Television: I know I harp on this a lot, but the obvious bears repeating again and again, particularly when it is so overlooked by so many. The average American spends anywhere from 2.8 hours a day (Bureau of Labor Statistics) to over 8 hours a day per household (A.C. Nielsen) or over 5 hours per day (A.C. Nielsen again). Based on my experiences with Cable TV, these numbers do not surprise me (wake up with the Today show, come home and watch the news, evening programs, and fall asleep watching Leno). 4-5 hours a day comprises nearly all of your free time outside of work and sleep. Television is the world's largest time-bandit!
Lawn Mowing and Home Maintenance: Americans opted for larger and larger houses in the 1990's until today. Mini-mansions in the suburbs, surrounded by a green sward, became a status symbol for the near-rich. But these homes come with a cost beyond their funny-money upside-down mortgages. Those large lawns require mowing, and those six bedrooms and four baths require cleaning. And those miles of gutters surrounding that faux mansard roof all need to be cleaned, usually 2-3 times a year. These are either money bandits, as you have to pay illegal immigrants to do all this work, or time bandits, if you do it yourself - at least 5-10 hours a week. And if you neglect this sort of work, the vaunted mini-Mansion will look like the Munster's house in short order. Smaller houses, more reasonable sized lawns (or none at all) and less maintenance can be a real time-saver.
Cell Phones: You know the type - usually lower class, but many middle-class people fall for this, too. On the cell phone all day long, hanging up from one call, only to take another. They are so busy! And getting things done! Or so it appears, at first. However, serial cell-phoning is just the appearance of action without any real results. Talking is not "work" and does not produce work product - only more talk. And texting falls into this category as well - and is often the time-bandit of the more affluent. We claim we are "saving time" by answering e-mails or communicating "on the go" with our texting devices, thus taking a time bandit (commuting) and making it into "productive" time. But again, mere communication is not labor. And much of this communication is unnecessary. Like gas filling an empty chamber, communication expands to accommodate the bandwidth of the channel. In the days of the written letter and telegraph, communications were few and far between - but we all made do and did well. Today, we spend whole days doing nothing but communicating, while getting no work done at all.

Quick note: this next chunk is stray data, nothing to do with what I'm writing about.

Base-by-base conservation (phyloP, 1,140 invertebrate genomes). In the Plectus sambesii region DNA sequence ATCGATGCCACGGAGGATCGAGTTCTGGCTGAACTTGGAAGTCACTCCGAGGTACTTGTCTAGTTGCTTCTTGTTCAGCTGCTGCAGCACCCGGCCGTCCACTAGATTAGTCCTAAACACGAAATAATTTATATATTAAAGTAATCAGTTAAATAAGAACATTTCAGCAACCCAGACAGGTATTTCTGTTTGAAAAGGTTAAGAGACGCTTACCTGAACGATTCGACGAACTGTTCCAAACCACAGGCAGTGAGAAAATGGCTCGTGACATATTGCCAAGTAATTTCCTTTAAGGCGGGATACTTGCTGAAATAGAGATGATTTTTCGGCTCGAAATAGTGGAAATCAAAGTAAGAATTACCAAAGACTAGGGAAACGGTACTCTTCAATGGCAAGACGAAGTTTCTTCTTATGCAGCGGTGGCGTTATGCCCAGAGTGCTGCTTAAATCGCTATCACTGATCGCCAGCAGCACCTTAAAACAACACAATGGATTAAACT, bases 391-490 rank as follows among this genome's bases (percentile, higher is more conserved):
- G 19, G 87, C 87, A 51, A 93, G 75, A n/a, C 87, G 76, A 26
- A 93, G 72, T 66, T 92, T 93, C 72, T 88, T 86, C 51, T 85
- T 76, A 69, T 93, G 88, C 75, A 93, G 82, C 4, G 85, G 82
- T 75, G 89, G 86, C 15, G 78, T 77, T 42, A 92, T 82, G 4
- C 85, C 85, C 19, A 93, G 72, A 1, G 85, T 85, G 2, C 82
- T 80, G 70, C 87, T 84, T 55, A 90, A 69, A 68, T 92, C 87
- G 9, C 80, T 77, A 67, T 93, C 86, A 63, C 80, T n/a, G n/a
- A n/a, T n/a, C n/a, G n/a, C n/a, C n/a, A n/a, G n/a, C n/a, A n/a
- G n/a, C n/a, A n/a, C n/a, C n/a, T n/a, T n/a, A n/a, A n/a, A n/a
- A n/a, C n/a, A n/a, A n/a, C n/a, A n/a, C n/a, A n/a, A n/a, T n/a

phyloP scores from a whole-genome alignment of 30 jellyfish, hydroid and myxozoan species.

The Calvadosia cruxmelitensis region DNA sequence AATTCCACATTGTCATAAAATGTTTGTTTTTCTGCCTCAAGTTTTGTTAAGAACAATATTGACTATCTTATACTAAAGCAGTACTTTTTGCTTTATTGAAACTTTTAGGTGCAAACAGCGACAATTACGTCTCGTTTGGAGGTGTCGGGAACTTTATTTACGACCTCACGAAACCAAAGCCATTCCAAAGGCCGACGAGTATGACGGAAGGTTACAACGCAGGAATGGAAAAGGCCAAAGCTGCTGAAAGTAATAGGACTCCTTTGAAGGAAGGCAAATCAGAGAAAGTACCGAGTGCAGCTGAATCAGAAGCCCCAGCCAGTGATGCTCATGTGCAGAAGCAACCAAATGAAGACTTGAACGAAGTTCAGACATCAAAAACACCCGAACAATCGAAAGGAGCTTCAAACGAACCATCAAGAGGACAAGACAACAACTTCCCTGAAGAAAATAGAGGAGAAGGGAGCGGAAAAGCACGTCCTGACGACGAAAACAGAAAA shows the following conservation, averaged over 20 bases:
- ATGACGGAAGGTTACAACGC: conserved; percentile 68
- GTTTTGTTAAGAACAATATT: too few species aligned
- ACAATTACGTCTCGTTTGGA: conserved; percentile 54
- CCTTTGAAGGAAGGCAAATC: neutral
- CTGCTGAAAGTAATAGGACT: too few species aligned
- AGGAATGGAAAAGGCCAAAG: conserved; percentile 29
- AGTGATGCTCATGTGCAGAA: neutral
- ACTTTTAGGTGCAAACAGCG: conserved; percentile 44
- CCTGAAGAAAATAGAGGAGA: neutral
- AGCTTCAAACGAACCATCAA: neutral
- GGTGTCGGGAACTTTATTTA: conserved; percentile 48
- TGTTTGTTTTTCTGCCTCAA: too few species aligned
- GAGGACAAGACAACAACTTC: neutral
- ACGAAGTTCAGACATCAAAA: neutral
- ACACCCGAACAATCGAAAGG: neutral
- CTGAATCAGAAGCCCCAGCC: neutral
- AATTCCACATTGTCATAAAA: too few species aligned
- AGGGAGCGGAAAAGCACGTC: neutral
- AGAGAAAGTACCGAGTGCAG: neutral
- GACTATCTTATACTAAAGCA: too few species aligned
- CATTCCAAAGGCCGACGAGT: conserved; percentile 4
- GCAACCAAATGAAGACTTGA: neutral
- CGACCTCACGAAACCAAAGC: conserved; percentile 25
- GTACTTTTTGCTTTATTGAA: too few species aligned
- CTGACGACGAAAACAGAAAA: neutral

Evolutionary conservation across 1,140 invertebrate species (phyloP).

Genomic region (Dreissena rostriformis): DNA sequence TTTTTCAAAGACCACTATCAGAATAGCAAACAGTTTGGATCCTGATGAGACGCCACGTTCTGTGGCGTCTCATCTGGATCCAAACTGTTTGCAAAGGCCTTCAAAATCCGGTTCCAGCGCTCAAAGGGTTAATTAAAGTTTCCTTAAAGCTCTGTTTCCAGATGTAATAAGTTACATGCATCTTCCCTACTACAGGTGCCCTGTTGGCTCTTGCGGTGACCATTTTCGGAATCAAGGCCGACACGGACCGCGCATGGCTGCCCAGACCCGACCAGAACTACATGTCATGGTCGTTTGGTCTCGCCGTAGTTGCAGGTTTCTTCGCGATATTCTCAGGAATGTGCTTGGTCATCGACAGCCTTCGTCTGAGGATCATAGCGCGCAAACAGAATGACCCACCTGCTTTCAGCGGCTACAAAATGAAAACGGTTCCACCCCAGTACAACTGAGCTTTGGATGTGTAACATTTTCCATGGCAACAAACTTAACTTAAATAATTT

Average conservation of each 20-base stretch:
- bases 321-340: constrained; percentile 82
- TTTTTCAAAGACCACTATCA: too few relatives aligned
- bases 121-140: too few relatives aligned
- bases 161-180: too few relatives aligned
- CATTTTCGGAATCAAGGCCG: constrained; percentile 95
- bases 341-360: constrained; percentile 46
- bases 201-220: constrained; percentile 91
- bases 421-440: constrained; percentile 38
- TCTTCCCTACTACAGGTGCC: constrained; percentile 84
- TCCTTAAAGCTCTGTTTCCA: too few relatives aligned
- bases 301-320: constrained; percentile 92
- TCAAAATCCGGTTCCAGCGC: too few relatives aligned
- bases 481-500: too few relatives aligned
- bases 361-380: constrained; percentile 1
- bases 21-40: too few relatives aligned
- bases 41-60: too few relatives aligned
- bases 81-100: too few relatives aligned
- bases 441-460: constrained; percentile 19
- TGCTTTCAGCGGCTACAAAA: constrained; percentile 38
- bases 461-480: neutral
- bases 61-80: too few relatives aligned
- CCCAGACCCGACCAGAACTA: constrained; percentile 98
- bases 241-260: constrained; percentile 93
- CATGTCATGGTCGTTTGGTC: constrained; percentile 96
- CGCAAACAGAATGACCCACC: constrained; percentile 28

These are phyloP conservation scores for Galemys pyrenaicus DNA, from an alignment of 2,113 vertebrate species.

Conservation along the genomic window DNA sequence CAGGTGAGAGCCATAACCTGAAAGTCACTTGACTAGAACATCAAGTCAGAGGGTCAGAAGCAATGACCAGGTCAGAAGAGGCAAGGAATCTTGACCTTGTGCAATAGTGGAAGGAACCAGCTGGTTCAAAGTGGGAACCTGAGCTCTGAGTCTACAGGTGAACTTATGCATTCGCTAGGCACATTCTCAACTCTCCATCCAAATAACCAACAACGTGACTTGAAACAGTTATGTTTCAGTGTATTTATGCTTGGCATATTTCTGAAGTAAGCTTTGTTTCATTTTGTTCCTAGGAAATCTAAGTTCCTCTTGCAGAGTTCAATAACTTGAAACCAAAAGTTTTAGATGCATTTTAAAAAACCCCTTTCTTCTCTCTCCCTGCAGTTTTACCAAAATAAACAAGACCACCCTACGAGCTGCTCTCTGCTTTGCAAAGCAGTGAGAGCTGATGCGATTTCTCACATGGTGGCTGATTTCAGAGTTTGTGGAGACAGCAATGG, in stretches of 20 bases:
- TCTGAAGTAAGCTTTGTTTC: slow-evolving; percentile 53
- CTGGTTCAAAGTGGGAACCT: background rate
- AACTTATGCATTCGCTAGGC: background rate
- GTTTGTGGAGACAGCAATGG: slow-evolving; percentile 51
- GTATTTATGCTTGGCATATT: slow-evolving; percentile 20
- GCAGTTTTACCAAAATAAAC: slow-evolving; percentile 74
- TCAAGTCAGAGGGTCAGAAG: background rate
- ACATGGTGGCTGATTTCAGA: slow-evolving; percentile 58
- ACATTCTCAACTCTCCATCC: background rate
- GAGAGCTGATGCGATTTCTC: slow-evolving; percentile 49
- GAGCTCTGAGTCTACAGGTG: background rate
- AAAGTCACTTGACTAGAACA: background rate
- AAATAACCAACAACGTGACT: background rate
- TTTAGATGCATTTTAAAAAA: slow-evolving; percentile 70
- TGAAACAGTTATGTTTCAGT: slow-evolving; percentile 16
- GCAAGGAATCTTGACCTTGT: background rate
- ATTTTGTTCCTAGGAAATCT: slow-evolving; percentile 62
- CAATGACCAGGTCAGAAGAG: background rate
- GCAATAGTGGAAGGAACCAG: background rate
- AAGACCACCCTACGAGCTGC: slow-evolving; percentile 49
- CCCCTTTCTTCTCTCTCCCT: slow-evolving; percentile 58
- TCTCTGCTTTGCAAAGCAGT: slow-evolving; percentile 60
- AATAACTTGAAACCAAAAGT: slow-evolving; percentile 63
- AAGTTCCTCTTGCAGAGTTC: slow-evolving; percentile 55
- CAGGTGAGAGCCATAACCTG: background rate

Surfing the Internet: And in this regard, dear reader, surfing the net is another area we need to talk about. Yes, you are doing it right now, reading this blog. And arguably, you could say that surfing the net is "educational" in that you learn something by doing it - sometimes useful information (product pricing, technical information) sometimes not (videos of kittens on YouTube). And again, like the cell phone, many people claim that using the Internet is essential to their work. And yet, real work often happens "offline" not while surfing.
Together these combined activities can take up far more time than some boring co-worker at work. The real time-bandits are often in our own home.